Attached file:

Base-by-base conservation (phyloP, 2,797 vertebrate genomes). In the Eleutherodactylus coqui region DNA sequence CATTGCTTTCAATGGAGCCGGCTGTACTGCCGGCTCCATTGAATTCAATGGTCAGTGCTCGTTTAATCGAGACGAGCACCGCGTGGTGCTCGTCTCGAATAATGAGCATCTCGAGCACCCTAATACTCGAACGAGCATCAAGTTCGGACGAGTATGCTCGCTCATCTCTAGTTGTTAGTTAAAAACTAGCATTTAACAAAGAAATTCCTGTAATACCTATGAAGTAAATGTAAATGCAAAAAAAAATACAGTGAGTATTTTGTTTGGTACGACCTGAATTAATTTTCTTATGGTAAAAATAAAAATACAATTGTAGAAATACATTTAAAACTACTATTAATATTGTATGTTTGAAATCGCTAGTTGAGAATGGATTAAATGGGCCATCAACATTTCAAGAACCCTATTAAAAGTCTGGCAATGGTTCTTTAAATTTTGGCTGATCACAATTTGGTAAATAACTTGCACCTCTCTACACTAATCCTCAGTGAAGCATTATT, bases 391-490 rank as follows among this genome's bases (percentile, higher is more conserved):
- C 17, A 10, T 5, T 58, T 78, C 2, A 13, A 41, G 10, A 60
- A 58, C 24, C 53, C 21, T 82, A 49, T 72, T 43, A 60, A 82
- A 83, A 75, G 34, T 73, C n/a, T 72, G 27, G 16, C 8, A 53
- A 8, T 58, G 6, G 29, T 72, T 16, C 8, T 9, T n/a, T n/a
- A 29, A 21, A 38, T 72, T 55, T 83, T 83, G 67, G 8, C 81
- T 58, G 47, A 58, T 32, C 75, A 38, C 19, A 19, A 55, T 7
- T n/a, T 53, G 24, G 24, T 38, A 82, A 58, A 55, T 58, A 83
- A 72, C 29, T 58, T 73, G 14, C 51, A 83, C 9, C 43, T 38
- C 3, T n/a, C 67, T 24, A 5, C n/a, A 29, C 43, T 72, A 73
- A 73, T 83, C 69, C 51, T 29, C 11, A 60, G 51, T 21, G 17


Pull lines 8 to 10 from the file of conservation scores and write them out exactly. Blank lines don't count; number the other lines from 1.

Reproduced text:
- T n/a, T 53, G 24, G 24, T 38, A 82, A 58, A 55, T 58, A 83
- A 72, C 29, T 58, T 73, G 14, C 51, A 83, C 9, C 43, T 38
- C 3, T n/a, C 67, T 24, A 5, C n/a, A 29, C 43, T 72, A 73